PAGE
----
You would think they’d prefer to serve a God who didn’t claim their dear children as burnt offerings or put them through such torture. But they stubbornly preferred to bind themselves to gods whose rituals went against everything that was right and true rather than surrendering to the God who delivered them from slavery and obeying His simple commands: don’t kill; don’t bear false witness; don’t steal; honor your parents; don’t have other gods; remember the Sabbath day, etc. They preferred to serve self, living hedonistic lives instead of serving their Savior by loving Him with all their heart, soul, and might (Deut. 6:5), and their neighbor as themselves (Lev. 19:18).
Today, many of us are not in such great danger of turning to images to worship. But we do make idols out of other things: possessions, people, relationships, money…even ourselves. This one is huge in our day, with messages of “It’s all about you and making you happy.” Everything is geared towards making myself the center of attention, putting myself first, doing whatever it takes to make me happy, even if someone else suffers in the process.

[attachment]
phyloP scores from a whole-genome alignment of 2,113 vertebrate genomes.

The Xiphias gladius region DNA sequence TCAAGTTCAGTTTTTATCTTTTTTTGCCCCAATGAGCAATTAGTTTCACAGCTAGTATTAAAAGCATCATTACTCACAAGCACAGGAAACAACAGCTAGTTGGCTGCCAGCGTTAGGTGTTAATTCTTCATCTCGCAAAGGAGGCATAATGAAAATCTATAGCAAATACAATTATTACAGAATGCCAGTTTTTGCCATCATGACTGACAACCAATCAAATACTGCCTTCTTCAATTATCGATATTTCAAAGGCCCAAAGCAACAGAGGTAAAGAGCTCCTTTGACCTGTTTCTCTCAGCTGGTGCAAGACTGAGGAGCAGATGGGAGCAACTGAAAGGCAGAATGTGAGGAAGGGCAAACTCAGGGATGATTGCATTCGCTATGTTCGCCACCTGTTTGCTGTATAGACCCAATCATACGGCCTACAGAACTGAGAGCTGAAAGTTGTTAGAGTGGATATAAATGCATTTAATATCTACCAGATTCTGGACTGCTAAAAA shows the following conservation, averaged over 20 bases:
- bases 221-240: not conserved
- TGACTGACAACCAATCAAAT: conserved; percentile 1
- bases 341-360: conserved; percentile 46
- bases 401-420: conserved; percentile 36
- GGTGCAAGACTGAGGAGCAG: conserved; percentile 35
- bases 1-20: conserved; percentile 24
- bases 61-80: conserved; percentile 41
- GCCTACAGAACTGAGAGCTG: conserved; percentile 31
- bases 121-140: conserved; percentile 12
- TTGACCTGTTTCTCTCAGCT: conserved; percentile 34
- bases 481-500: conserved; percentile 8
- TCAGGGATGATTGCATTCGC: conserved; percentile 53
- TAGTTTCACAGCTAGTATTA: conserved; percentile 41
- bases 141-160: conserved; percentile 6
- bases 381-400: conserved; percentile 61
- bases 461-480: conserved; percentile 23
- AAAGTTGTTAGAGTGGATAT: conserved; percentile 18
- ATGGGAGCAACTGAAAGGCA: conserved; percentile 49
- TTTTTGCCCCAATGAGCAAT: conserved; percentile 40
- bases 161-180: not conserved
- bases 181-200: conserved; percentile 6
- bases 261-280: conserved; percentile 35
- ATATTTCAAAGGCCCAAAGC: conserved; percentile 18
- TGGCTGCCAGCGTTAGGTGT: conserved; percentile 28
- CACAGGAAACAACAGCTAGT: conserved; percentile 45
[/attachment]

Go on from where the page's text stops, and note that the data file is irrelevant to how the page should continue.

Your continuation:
We are just as much in danger of idolatry in our day as the ancient Israelites were in theirs. We must be watchful and take care where our affections lie.
2. God’s mercy, love, and justice all mixed together in His warnings to His stubborn, rebellious children. He consistently warns the Israelites that judgment is coming if they don’t turn from their sins. One may argue that it is their choice if they want to sin or not. That is true, and God never removes the element of choice from the equation. But He does warn that if they continue in their sins, He will have to allow the consequences of sin to fall on them.
Sometimes when we read about God calling the Israelites to repentance, we think of them as a nation of kind people who generally obeyed God’s laws, but just slipped up once in a while. Not so. When you read through Isaiah, Jeremiah, and Ezekiel, you find that their loyalty was divided. While they kept God’s sanctioned feasts and holy days and the Sabbath, they also sacrificed to idols and willingly participated in ceremonies and rites to manmade gods. They oppressed the poor and needy (Ez. 18:12). They gave no help to the widows and orphans (Ez. 22:7). They had turned so far from God and obedience to His laws that they no longer resembled His character.